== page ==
Into the Wild 

Directed by Sean Penn

In adapting Jon Krakauer’s bestseller Into the Wild for the screen, Sean Penn has faithfully preserved the mystery at the core of this true story — namely, what the fuck it was Christopher McCandless was thinking when he hitchhiked to deepest Alaska in 1992 without the gear, provisions, or hunting skills necessary to survive on his own. Everyone who knew McCandless has their speculations, including his quarreling suburban parents (mustachioed William Hurt vs. Marcia Gay Harden in full tilt Sirk boogie), a simpatico kid sister (the underused Jena Malone), and various aw-shucks folks he met during his quest to live more deliberately. Ultimately, none of their guesses amounts to a hill of beans — or, unfortunately, to a satisfying movie.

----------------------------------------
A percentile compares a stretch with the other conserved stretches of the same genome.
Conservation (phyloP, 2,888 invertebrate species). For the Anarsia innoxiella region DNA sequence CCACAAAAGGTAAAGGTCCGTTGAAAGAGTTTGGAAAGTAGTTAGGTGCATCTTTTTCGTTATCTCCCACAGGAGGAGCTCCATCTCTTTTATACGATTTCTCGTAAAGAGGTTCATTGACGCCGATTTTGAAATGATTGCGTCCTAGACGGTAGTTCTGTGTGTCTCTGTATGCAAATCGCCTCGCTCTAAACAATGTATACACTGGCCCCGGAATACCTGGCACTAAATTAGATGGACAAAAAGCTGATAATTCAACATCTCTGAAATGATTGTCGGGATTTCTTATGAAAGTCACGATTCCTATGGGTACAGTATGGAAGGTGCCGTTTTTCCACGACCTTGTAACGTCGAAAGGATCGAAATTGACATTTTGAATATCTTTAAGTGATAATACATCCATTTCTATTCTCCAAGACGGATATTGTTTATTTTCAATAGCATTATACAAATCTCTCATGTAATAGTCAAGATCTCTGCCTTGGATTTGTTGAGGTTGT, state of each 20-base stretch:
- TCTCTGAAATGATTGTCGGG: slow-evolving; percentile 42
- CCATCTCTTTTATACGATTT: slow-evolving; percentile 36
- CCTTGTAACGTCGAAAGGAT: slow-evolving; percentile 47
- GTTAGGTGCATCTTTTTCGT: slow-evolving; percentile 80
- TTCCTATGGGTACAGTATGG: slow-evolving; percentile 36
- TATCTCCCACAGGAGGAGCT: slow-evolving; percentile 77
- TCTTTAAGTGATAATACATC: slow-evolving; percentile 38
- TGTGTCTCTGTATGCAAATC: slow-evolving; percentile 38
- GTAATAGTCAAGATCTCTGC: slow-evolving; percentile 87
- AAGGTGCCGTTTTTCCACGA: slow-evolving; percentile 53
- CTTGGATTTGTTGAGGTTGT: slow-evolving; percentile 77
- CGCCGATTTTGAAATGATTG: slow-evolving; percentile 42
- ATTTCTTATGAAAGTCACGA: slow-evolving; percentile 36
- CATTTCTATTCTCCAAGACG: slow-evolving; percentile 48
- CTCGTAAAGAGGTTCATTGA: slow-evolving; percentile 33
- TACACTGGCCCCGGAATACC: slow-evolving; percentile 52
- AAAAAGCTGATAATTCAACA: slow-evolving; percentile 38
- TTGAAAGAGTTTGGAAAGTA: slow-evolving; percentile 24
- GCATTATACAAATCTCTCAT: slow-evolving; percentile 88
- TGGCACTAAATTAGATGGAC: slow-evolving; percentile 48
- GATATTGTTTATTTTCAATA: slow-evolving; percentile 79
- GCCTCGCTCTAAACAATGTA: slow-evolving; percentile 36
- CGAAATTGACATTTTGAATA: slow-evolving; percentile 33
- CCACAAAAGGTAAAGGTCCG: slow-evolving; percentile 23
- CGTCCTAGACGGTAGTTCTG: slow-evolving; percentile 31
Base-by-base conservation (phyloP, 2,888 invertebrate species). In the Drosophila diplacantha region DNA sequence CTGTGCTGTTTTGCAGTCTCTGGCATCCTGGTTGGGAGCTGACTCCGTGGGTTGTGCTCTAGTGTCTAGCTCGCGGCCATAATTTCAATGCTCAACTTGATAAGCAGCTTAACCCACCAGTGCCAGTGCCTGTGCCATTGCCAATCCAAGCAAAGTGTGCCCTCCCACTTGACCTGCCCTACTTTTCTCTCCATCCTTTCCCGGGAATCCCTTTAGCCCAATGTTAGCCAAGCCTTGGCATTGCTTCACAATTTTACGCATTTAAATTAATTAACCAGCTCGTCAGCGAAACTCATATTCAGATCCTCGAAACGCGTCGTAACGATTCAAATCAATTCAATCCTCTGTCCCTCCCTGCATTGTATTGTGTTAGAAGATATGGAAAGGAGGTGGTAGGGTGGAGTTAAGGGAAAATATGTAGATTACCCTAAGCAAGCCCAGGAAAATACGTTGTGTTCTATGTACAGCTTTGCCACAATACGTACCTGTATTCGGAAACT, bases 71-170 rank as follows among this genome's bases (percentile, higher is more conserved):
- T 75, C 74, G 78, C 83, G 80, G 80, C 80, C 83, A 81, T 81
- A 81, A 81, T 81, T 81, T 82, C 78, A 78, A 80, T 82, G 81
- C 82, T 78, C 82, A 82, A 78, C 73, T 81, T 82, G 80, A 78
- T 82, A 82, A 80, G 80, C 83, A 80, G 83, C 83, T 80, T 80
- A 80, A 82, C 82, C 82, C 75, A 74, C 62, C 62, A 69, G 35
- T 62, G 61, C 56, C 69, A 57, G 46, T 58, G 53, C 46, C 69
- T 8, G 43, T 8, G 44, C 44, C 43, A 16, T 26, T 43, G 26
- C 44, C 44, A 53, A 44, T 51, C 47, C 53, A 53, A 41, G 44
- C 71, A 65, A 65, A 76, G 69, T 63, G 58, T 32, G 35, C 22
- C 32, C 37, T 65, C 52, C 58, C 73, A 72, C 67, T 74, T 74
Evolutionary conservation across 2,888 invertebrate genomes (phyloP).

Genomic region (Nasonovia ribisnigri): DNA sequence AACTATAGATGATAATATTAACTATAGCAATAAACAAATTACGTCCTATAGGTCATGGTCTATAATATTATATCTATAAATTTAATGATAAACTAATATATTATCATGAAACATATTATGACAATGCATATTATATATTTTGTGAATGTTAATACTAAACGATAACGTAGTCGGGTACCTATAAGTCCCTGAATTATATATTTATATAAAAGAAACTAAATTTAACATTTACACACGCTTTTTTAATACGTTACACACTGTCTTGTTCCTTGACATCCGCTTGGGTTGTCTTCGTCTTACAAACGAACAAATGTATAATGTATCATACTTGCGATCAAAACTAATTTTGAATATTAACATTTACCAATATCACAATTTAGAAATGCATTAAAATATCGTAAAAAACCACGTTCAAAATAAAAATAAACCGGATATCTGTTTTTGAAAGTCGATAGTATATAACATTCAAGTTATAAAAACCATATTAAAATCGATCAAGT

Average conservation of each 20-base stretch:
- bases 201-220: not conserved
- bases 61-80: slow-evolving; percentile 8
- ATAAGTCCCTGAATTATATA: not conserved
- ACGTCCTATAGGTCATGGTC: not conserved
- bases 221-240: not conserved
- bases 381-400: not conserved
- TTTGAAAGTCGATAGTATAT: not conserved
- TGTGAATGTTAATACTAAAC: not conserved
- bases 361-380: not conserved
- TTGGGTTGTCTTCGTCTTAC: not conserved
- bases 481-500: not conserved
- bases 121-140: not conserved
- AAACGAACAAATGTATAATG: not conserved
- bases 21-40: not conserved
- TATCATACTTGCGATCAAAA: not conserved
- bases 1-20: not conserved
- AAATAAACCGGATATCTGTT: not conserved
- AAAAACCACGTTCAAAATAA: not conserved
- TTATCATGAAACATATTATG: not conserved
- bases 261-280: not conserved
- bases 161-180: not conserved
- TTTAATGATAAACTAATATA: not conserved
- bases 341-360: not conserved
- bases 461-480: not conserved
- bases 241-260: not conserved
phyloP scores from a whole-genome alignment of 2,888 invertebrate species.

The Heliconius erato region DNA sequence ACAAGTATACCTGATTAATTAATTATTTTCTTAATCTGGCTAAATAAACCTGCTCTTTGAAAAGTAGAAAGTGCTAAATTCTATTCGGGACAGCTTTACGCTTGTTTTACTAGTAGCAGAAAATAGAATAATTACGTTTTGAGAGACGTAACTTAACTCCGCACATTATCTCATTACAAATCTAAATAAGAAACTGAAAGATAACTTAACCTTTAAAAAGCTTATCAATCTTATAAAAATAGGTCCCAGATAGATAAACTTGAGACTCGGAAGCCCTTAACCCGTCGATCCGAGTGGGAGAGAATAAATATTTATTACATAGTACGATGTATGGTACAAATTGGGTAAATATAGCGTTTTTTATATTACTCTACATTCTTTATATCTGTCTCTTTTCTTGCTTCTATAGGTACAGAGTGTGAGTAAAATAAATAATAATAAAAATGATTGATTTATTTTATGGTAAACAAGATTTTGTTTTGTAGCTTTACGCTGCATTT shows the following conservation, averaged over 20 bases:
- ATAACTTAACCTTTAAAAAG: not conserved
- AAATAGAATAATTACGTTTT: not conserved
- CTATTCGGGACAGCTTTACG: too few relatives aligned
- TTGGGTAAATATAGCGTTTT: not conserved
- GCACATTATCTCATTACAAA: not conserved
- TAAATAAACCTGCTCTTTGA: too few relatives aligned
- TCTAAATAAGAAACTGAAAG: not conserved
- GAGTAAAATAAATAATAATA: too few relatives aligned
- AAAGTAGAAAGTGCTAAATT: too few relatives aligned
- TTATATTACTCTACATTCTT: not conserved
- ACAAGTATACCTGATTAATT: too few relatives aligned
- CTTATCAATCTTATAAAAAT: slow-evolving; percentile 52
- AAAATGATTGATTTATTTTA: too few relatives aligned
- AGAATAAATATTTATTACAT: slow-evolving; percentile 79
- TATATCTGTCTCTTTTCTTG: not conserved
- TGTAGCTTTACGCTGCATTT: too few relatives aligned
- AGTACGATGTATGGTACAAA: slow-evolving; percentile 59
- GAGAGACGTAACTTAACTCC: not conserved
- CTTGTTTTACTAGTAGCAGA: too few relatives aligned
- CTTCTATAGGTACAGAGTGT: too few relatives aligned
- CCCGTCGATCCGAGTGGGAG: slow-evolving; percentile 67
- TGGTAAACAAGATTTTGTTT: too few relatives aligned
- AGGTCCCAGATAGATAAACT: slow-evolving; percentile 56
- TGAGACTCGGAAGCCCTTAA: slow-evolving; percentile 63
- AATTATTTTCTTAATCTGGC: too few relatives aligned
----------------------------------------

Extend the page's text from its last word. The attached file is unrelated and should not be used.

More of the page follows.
Penn has the directorial chops to extract low-key performances that percolate rather than boil (notably, Jack Nicholson in The Crossing Guard and The Pledge). But the laid-back SoCal vibe emitted here by lead actor Emile Hirsch (who played skate god Jay Adams in Lords of Dogtown) only thickens the fog surrounding his character’s motivations. Hirsch’s McCandless is an asexual naïf who rejects human attachments as worthless; and yet he hardly seems capable of connecting with anyone even if he wanted to. It’s one thing for a young man to feel alienated after graduation and quite another for him to disappear off the grid.

There’s a Grizzly Man inside this film just waiting to get out, but Eric Gautier’s functional cinematography has none of the amateur flair or intimations of madness that made Timothy Treadwell’s footage oddly sublime. We’re left with little understanding of what nature had to offer McCandless other than a void.

Opens September 21


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